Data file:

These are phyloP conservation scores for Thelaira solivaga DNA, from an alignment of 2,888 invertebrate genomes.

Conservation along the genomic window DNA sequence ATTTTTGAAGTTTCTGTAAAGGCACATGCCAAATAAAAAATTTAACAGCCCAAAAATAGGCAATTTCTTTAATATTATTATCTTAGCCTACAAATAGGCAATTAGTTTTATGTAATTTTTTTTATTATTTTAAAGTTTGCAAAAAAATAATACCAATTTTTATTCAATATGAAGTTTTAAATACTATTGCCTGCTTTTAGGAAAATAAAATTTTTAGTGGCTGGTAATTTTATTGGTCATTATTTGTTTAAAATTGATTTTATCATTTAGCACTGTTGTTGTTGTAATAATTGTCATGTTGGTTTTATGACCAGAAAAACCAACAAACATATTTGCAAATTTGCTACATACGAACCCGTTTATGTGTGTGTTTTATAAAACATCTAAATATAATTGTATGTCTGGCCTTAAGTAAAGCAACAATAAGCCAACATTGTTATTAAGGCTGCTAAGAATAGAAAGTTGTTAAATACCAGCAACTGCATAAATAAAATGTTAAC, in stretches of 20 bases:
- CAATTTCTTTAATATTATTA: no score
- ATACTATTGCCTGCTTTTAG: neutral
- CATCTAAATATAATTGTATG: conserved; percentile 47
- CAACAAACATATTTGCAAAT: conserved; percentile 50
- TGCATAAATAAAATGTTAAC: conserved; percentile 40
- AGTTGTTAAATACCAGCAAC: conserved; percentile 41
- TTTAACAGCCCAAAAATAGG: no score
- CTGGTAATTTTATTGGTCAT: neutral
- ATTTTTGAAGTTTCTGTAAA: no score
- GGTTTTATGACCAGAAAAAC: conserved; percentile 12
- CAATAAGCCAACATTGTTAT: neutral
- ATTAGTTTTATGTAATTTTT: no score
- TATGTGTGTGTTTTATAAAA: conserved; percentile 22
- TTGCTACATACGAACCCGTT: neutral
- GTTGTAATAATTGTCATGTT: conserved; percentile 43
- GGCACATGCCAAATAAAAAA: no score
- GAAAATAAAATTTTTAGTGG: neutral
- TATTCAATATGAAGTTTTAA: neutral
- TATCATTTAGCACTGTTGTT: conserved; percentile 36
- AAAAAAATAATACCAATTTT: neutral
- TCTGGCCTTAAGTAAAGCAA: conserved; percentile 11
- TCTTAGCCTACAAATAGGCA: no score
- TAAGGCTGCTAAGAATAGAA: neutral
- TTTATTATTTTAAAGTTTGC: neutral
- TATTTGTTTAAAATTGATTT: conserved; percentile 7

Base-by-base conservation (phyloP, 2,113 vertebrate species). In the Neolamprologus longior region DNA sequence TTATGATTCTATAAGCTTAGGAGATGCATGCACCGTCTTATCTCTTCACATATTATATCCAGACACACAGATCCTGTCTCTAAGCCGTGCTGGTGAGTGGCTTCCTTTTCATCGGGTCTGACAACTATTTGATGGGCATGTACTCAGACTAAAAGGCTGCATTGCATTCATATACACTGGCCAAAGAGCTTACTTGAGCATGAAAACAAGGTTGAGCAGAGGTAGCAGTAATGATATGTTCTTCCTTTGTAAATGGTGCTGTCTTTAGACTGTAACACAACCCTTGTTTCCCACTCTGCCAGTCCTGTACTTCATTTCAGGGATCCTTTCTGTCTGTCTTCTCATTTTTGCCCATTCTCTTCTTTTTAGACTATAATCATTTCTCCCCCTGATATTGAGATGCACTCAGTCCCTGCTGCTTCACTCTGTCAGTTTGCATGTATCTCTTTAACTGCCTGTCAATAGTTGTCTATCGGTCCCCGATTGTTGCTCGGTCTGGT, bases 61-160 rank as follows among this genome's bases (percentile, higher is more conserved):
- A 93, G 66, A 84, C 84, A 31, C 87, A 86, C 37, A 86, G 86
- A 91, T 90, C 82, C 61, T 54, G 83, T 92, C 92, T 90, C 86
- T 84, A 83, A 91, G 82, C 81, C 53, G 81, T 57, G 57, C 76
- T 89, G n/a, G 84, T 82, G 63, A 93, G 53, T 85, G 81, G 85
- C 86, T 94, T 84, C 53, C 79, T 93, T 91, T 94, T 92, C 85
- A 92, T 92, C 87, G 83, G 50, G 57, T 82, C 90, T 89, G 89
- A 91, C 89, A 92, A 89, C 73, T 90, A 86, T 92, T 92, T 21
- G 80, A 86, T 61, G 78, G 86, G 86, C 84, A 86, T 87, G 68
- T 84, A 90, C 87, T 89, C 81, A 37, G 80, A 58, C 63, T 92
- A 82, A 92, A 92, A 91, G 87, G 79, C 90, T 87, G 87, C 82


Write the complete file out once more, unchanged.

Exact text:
These are phyloP conservation scores for Thelaira solivaga DNA, from an alignment of 2,888 invertebrate genomes.

Conservation along the genomic window DNA sequence ATTTTTGAAGTTTCTGTAAAGGCACATGCCAAATAAAAAATTTAACAGCCCAAAAATAGGCAATTTCTTTAATATTATTATCTTAGCCTACAAATAGGCAATTAGTTTTATGTAATTTTTTTTATTATTTTAAAGTTTGCAAAAAAATAATACCAATTTTTATTCAATATGAAGTTTTAAATACTATTGCCTGCTTTTAGGAAAATAAAATTTTTAGTGGCTGGTAATTTTATTGGTCATTATTTGTTTAAAATTGATTTTATCATTTAGCACTGTTGTTGTTGTAATAATTGTCATGTTGGTTTTATGACCAGAAAAACCAACAAACATATTTGCAAATTTGCTACATACGAACCCGTTTATGTGTGTGTTTTATAAAACATCTAAATATAATTGTATGTCTGGCCTTAAGTAAAGCAACAATAAGCCAACATTGTTATTAAGGCTGCTAAGAATAGAAAGTTGTTAAATACCAGCAACTGCATAAATAAAATGTTAAC, in stretches of 20 bases:
- CAATTTCTTTAATATTATTA: no score
- ATACTATTGCCTGCTTTTAG: neutral
- CATCTAAATATAATTGTATG: conserved; percentile 47
- CAACAAACATATTTGCAAAT: conserved; percentile 50
- TGCATAAATAAAATGTTAAC: conserved; percentile 40
- AGTTGTTAAATACCAGCAAC: conserved; percentile 41
- TTTAACAGCCCAAAAATAGG: no score
- CTGGTAATTTTATTGGTCAT: neutral
- ATTTTTGAAGTTTCTGTAAA: no score
- GGTTTTATGACCAGAAAAAC: conserved; percentile 12
- CAATAAGCCAACATTGTTAT: neutral
- ATTAGTTTTATGTAATTTTT: no score
- TATGTGTGTGTTTTATAAAA: conserved; percentile 22
- TTGCTACATACGAACCCGTT: neutral
- GTTGTAATAATTGTCATGTT: conserved; percentile 43
- GGCACATGCCAAATAAAAAA: no score
- GAAAATAAAATTTTTAGTGG: neutral
- TATTCAATATGAAGTTTTAA: neutral
- TATCATTTAGCACTGTTGTT: conserved; percentile 36
- AAAAAAATAATACCAATTTT: neutral
- TCTGGCCTTAAGTAAAGCAA: conserved; percentile 11
- TCTTAGCCTACAAATAGGCA: no score
- TAAGGCTGCTAAGAATAGAA: neutral
- TTTATTATTTTAAAGTTTGC: neutral
- TATTTGTTTAAAATTGATTT: conserved; percentile 7

Base-by-base conservation (phyloP, 2,113 vertebrate species). In the Neolamprologus longior region DNA sequence TTATGATTCTATAAGCTTAGGAGATGCATGCACCGTCTTATCTCTTCACATATTATATCCAGACACACAGATCCTGTCTCTAAGCCGTGCTGGTGAGTGGCTTCCTTTTCATCGGGTCTGACAACTATTTGATGGGCATGTACTCAGACTAAAAGGCTGCATTGCATTCATATACACTGGCCAAAGAGCTTACTTGAGCATGAAAACAAGGTTGAGCAGAGGTAGCAGTAATGATATGTTCTTCCTTTGTAAATGGTGCTGTCTTTAGACTGTAACACAACCCTTGTTTCCCACTCTGCCAGTCCTGTACTTCATTTCAGGGATCCTTTCTGTCTGTCTTCTCATTTTTGCCCATTCTCTTCTTTTTAGACTATAATCATTTCTCCCCCTGATATTGAGATGCACTCAGTCCCTGCTGCTTCACTCTGTCAGTTTGCATGTATCTCTTTAACTGCCTGTCAATAGTTGTCTATCGGTCCCCGATTGTTGCTCGGTCTGGT, bases 61-160 rank as follows among this genome's bases (percentile, higher is more conserved):
- A 93, G 66, A 84, C 84, A 31, C 87, A 86, C 37, A 86, G 86
- A 91, T 90, C 82, C 61, T 54, G 83, T 92, C 92, T 90, C 86
- T 84, A 83, A 91, G 82, C 81, C 53, G 81, T 57, G 57, C 76
- T 89, G n/a, G 84, T 82, G 63, A 93, G 53, T 85, G 81, G 85
- C 86, T 94, T 84, C 53, C 79, T 93, T 91, T 94, T 92, C 85
- A 92, T 92, C 87, G 83, G 50, G 57, T 82, C 90, T 89, G 89
- A 91, C 89, A 92, A 89, C 73, T 90, A 86, T 92, T 92, T 21
- G 80, A 86, T 61, G 78, G 86, G 86, C 84, A 86, T 87, G 68
- T 84, A 90, C 87, T 89, C 81, A 37, G 80, A 58, C 63, T 92
- A 82, A 92, A 92, A 91, G 87, G 79, C 90, T 87, G 87, C 82